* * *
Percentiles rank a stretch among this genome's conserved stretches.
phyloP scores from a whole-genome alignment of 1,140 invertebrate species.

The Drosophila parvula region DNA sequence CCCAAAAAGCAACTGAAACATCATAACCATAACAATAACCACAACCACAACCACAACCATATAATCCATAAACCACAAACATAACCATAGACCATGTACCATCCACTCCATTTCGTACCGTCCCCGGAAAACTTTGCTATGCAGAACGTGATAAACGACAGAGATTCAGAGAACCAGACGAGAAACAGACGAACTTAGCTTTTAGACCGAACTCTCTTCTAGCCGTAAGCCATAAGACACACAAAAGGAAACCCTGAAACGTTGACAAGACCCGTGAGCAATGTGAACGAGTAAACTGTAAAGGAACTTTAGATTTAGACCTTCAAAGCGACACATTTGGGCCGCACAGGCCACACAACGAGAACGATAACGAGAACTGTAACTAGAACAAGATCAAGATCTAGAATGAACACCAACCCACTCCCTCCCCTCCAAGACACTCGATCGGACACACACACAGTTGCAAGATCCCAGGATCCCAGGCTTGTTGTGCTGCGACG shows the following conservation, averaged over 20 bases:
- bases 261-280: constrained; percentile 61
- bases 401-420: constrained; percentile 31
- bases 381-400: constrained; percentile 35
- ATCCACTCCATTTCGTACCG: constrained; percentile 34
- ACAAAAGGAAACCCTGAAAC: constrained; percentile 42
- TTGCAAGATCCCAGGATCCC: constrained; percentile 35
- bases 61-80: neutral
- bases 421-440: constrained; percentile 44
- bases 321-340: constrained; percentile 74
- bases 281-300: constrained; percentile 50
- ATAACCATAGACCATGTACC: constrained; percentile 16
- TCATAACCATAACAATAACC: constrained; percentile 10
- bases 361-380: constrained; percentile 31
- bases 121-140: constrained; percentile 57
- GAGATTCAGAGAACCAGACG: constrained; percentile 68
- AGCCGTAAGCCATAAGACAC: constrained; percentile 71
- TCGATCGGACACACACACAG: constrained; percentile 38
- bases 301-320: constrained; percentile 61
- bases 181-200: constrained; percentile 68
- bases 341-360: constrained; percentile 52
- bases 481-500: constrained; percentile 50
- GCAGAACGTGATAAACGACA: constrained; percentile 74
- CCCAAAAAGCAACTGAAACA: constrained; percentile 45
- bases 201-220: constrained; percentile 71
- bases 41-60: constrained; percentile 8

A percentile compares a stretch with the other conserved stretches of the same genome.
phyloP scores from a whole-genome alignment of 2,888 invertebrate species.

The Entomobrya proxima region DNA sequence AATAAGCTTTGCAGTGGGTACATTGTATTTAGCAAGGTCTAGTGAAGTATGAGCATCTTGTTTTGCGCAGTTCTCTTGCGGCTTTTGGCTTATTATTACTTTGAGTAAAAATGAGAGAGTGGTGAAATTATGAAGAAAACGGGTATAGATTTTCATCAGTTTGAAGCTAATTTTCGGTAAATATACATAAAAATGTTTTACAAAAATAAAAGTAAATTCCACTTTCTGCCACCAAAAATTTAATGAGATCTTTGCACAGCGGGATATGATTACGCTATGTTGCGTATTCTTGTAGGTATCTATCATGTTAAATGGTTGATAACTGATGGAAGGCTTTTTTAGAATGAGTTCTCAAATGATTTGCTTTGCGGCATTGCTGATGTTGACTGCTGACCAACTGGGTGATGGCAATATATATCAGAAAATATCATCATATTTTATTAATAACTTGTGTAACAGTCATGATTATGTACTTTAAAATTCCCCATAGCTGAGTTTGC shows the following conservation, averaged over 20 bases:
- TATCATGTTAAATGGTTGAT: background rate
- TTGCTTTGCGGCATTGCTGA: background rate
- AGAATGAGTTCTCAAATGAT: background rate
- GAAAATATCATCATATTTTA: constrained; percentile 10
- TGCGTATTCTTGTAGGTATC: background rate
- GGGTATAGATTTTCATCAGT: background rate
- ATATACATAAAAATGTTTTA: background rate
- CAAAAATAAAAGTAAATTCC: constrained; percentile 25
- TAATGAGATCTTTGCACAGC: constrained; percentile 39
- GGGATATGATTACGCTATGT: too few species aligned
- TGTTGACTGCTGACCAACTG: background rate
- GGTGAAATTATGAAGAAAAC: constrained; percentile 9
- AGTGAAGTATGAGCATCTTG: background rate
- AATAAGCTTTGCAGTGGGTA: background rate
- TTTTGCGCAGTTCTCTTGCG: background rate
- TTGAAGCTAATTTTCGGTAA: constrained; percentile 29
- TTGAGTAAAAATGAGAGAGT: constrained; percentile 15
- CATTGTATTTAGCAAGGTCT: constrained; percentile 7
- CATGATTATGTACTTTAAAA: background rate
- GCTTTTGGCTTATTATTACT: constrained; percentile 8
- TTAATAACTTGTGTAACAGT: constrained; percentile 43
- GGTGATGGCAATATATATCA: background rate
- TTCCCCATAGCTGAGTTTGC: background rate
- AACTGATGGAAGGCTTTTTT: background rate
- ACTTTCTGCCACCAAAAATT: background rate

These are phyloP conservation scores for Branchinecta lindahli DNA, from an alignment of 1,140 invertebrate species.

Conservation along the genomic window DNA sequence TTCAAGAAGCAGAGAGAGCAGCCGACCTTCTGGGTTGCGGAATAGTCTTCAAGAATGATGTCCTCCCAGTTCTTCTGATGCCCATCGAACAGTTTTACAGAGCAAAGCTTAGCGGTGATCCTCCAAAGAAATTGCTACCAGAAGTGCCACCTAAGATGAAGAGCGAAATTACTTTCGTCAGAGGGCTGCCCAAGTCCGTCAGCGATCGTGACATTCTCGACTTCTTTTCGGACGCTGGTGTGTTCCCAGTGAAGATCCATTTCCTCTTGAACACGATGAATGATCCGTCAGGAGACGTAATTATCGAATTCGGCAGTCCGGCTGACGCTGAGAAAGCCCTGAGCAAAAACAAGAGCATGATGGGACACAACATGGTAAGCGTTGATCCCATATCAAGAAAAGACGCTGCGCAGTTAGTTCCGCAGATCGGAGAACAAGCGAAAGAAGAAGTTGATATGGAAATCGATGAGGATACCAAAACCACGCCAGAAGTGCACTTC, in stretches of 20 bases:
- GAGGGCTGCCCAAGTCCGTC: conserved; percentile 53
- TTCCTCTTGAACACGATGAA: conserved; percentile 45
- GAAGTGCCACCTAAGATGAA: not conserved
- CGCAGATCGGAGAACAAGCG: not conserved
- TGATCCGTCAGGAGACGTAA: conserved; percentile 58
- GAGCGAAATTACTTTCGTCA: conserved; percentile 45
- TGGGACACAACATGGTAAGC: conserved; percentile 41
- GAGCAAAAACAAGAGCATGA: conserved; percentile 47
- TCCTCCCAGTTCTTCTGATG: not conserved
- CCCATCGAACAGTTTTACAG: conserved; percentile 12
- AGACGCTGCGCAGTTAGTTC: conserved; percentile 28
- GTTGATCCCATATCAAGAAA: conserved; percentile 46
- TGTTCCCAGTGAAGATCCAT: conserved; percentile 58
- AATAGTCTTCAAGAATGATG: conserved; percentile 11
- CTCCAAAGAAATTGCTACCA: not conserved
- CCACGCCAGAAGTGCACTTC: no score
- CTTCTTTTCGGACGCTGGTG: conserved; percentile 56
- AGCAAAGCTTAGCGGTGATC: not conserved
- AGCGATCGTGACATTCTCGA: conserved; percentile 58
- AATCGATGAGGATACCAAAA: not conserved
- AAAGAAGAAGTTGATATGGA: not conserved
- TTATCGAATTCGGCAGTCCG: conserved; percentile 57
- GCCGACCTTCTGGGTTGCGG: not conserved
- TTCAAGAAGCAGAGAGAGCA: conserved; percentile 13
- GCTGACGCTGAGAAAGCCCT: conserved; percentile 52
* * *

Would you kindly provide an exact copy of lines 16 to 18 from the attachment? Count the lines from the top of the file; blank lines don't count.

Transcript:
- bases 361-380: constrained; percentile 31
- bases 121-140: constrained; percentile 57
- GAGATTCAGAGAACCAGACG: constrained; percentile 68